FORT WAYNE, Ind.— Last year Jack Suwinski was one of the players that Padres’ fans waited to see if he would sign early with the club and forgo his commitment to play baseball at Indiana University.
The Padres pushed the young left-handed outfielder and pushed him to the Midwest League, where he is four years younger than the players he is playing and competing against.
He has struggled in the first half with a .206/.307/.324, but has shown some flashes of things are starting to come around.
“Jack can do some things, he’s a good defensive player, sneaky fast on the bases and has a good eye for the strike zone,” said TinCaps’ manager Anthony Contreras.
“The goal now is to get him to put the ball in play a little more. If he can get his barrel on the ball a little more he’s going to be better able to take advantage of the talent that he has.”
“By keeping his stroke short and and up the middle, things are going to start falling.”
When I spoke to you in Spring Training you were excited about coming out to the Midwest League. You are only 18 and about four years younger than most of the guys you are competing against.
What has been your biggest adjustment?
Jack Suwinski: The age difference is pretty big but at the same time it doesn’t affect me. I’ve been playing with and against different ages all of my life and had to compete at those levels.
One thing people don’t realize is just how much baseball is played at the high school level. In addition to playing 35 to 40 games for your high school you also had pretty extensive Fall and Summer schedule. Could you talk about that a little?
Jack Suwinski: Between all of the baseball that I played, it’s kind of three different seasons and close to 100 games. Now it’s all one big schedule, but it did help me get used to preparing for playing every day.
I was playing four, five and even six times a week sometimes.
Did it help you with your preparation in learning how to work on things before a game and then go out and play?
Jack Suwinski: It’s just part of the game and it’s how you make adjustments. Any good player will tell you that you have to constantly be looking for ways to get better; which is making adjustments. It helps you to get better and keep climbing the ladder.
It’s always been what I’ve tried to do.
You have posted a good on-base percentage but at the same time you would like to see a higher batting average as well. How do you balance between being patient and being aggressive?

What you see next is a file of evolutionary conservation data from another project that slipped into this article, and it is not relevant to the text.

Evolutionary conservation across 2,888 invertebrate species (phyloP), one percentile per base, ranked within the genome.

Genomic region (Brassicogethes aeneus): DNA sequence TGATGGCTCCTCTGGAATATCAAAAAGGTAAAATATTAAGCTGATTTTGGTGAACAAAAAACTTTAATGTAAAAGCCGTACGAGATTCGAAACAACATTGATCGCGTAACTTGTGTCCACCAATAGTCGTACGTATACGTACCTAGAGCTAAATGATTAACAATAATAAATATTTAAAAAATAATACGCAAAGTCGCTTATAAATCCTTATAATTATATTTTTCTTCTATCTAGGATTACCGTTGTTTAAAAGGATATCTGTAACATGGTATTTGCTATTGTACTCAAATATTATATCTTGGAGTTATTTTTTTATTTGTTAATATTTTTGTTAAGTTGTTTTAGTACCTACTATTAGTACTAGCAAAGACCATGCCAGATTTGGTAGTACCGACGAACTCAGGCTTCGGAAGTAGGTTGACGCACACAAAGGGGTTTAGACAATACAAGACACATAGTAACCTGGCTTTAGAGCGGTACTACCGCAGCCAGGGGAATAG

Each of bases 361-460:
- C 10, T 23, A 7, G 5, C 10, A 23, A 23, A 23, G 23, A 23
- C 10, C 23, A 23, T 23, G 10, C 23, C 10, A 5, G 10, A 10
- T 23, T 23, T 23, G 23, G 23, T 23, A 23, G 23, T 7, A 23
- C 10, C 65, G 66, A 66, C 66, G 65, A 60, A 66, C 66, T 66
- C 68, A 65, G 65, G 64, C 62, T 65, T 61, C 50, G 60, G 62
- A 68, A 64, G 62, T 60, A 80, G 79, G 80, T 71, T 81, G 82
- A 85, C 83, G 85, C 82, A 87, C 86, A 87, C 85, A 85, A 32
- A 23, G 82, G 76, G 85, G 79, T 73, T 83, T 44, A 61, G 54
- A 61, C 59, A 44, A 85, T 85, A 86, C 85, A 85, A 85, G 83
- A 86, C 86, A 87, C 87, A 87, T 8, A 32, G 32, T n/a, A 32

Jack Suwinski: [laughs] That is a tough question. When i first got out here I was seeing the ball really well, and I’m still seeing the ball really well. I’m becoming more aggressive as I become better at understanding where I want the ball and having a better idea of what the pitcher is trying to do.
The big adjustment is being aggressive when I get the pitch I want early in the count and doing something with it.
In the Spring you were talking about a big part of what you wanted to accomplish this season was to become more disciplined at the plate in waiting for the right pitch. You wanted to get the ball in a certain spot so you could drive it.
Is that still your mentality?
Jack Suwinski: Definitely. I think that is why i am able to see the ball so well. When you narrow the zone to your zone, and not the strike zone it helps you to understand when to take a pitch and when to look to drive something early in the count.
With two strikes do you widen the zone?
Jack Suwinski: I will widen it some and choke up a bit. I want to get my foot down a little earlier and maybe widen out some with my stance.
You have been playing a lot of center with Buddy Reed on the disabled list. Do you feel comfortable out there? [Editor’s note: When the interview was conducted in late May, when Jack was seeing more time in center with Buddy Reed on the disabled list.]
Jack Suwinski: Yes, I played a lot of center growing up although I didn’t get that many reps out there this spring. Really, I’m pretty comfortable at all three outfield positions.
If you can run, isn’t center the easiest outfield position to play because you get the best view of the ball?
Jack Suwinski: I know the angles and backspin when you play the corners can get you, but in a way I can see that.
There are some videos on YouTube of you pitching. Do you miss pitching at all?
Jack Suwinski: No, not at all.
I’ve never met one position player that talks about missing pitching?
Jack Suwinski: No, and I don’t think you are going to find many either.
Jack Suwinski Pitching